Death of Google Wave – Another Innovation Infanticide

So Google Wave is dead. Google killed it. It wasn’t as unlucky as Larrabee. It did see some light of the day. But it lost life in it’s infancy. When Wave was launched about a year ago, it received mixed reviews. It roused fear, suspicion, awe and a subtle sense of mystery. Google called it, “a new web application for real-time communication and collaboration”. Soon there were mixed reactions from different users. On one hand there were users who hailed it as a tool that would substantially hurt emails, hurt Facebook and wipe Twitter off the face of this planet. Well, nothing of these happened. Several experts and geeks slammed Wave for its apparent complexity and slowness. Martin Seilbert on TechCrunch wrote “Google Wave sucks….” mainly because of its complexity, instability and slow speed. However there were hopes that as people will start using it they will get accustomed to the tool and gradually Google Wave will be accepted. Experts also hoped that at least its collaboration feature will help it survive and win users.

However, Wave optimists, who were an obvious minority, finally accepted defeat with Google itself announcing suspension of Wave. The main reason for its suspension according to Google has been lack of user acceptance. This entire episode leaves us with two questions. One, why Wave didn’t succeed, given the user-base that Google enjoys? Two, Is Google hurrying in pulling the plug? Is it a right strategy to altogether abandon the innovation for lack of acceptance? Karim Lakhani of HBS has hailed Google’s decision saying that, “…….admitting failure and moving on is another key lesson in managing innovation.” He further adds, ” The ability to (quickly) shut down failing projects and reallocate intellectual and financial resources to other more promising endeavors is critical to innovation success as it releases individuals and budgets to take on the next big challenge.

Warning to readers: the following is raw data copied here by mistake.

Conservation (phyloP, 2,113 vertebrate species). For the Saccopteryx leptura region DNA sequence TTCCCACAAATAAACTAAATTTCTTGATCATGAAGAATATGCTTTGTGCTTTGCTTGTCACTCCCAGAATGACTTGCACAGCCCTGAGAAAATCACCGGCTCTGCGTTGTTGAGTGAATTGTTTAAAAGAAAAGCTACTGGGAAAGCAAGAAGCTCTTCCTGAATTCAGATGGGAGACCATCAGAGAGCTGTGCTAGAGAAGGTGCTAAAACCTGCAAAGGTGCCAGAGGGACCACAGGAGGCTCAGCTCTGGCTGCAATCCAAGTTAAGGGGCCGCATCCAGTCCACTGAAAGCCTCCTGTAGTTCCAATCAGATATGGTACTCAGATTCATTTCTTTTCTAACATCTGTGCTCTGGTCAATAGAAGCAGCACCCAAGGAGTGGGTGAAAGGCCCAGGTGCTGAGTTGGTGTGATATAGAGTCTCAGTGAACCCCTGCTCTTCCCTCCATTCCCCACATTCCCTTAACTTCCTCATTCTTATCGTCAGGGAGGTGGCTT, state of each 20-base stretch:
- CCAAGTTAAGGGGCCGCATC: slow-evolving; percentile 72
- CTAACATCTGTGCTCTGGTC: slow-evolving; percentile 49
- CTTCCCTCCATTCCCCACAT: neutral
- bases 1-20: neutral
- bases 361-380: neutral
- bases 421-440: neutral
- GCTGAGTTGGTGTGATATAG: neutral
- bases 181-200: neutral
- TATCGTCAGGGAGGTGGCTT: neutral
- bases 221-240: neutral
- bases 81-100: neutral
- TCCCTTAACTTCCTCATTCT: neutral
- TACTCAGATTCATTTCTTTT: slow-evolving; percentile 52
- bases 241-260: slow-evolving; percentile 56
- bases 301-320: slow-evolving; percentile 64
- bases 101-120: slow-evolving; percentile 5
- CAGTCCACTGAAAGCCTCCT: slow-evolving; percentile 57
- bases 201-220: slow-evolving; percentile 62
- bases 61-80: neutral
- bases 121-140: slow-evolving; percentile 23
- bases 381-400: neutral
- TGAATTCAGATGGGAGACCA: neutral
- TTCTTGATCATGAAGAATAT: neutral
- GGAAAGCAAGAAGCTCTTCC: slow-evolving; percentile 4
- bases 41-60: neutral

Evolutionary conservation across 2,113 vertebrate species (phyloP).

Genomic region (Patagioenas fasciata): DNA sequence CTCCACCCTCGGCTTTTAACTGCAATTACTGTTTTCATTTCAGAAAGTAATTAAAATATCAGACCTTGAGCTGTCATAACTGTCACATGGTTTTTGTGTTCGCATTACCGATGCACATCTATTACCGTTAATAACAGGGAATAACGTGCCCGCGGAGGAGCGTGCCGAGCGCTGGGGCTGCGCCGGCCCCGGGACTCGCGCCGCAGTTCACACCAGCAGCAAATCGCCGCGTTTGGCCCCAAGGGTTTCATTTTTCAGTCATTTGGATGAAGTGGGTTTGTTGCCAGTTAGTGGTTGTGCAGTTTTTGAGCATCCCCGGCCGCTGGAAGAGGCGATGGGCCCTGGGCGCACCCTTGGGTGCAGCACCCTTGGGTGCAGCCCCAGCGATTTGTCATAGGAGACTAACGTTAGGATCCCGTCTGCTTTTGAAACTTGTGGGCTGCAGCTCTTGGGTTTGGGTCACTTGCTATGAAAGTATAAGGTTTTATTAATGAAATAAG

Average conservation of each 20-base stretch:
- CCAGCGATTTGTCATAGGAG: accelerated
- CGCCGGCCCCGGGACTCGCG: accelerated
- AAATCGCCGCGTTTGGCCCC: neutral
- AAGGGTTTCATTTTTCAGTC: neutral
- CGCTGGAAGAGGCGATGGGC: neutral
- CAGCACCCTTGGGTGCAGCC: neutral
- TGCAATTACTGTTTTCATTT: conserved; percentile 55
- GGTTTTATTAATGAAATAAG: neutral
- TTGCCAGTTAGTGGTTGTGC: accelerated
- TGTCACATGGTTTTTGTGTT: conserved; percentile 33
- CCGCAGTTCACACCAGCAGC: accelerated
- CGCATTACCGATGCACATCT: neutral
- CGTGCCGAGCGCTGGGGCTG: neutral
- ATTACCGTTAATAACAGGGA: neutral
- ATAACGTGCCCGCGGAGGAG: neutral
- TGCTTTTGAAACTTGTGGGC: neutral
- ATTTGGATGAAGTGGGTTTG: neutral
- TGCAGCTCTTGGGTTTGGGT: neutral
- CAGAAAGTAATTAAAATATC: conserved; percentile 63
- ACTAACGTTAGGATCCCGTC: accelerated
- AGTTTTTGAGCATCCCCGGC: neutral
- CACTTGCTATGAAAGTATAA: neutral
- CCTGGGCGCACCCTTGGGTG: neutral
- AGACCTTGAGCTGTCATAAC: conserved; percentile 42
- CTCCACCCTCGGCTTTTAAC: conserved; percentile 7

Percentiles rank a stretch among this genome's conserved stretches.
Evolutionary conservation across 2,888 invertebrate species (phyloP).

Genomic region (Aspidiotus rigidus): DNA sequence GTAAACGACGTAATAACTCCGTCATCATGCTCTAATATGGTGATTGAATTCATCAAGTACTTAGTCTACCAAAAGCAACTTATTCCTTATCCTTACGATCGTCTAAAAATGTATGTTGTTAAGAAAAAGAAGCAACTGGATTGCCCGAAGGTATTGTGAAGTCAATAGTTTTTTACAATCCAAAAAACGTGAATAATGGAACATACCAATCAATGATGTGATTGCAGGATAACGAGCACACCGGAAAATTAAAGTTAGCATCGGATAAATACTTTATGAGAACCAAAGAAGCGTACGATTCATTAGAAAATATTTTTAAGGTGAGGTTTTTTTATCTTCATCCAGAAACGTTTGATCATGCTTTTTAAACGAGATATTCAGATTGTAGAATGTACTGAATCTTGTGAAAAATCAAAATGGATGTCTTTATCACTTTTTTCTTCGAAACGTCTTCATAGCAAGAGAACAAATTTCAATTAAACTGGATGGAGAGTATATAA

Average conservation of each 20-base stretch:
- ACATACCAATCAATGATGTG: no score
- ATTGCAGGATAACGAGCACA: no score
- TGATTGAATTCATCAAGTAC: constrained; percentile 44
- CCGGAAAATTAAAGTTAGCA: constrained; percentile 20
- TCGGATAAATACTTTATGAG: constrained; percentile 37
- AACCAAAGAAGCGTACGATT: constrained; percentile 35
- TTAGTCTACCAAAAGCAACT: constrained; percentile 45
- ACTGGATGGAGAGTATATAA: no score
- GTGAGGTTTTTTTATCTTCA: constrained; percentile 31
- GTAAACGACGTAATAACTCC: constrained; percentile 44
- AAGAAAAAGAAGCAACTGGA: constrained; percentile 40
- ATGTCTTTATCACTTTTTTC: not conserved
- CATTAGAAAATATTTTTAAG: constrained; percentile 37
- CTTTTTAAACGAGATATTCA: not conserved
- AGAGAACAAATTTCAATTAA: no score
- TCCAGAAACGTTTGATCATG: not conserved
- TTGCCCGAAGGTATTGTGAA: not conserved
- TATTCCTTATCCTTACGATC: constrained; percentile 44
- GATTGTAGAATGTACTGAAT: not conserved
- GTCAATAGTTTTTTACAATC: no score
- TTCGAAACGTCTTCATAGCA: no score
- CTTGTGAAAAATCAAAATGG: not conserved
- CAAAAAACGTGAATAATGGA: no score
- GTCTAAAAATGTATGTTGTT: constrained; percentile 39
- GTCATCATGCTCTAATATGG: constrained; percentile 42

We don’t know what are the internal investment criteria at Google.  But the signal that this decision gives is that Google is both ambitious and ruthless with itself at the same time. On one hand, it doesn’t hesitate in launching highly ambitious tools like Wave and on the other doesn’t hesitate in abandoning it if it doesn’t perform well enough. The only mystery here is, what is that ‘performance criteria’ in a tool as radically innovative as Wave. Or, is it simply the performance of Wave, or is it a change in the product portfolio strategy? Shall we soon see features of Wave being integrated into other Google products? Well, only time will tell. As of now, as Google Wave and the Users’ manual to Google Wave both, are history. But as the author of its Users’ manual, Gina Trapani said, we can also say, “…I respect any product that shoots as high as Wave did, even if it misses in the market.”

For some academic work on a similar question, have a look at Agarwal, Rajshree; Bayus, Berry & Tripsas, Mary. 2005. ‘Abandoning Innovation in an Emerging Industry. ‘ Working Paper and also the paper that I am citing below.

Sanjay Jain, & Kamalini Ramdas (2005). Up or out—or stay put? Product positioning in an evolving technology environment Production and Operations Management, 14 (3), 362-376 : 10.1111/j.1937-5956.2005.tb00030.x


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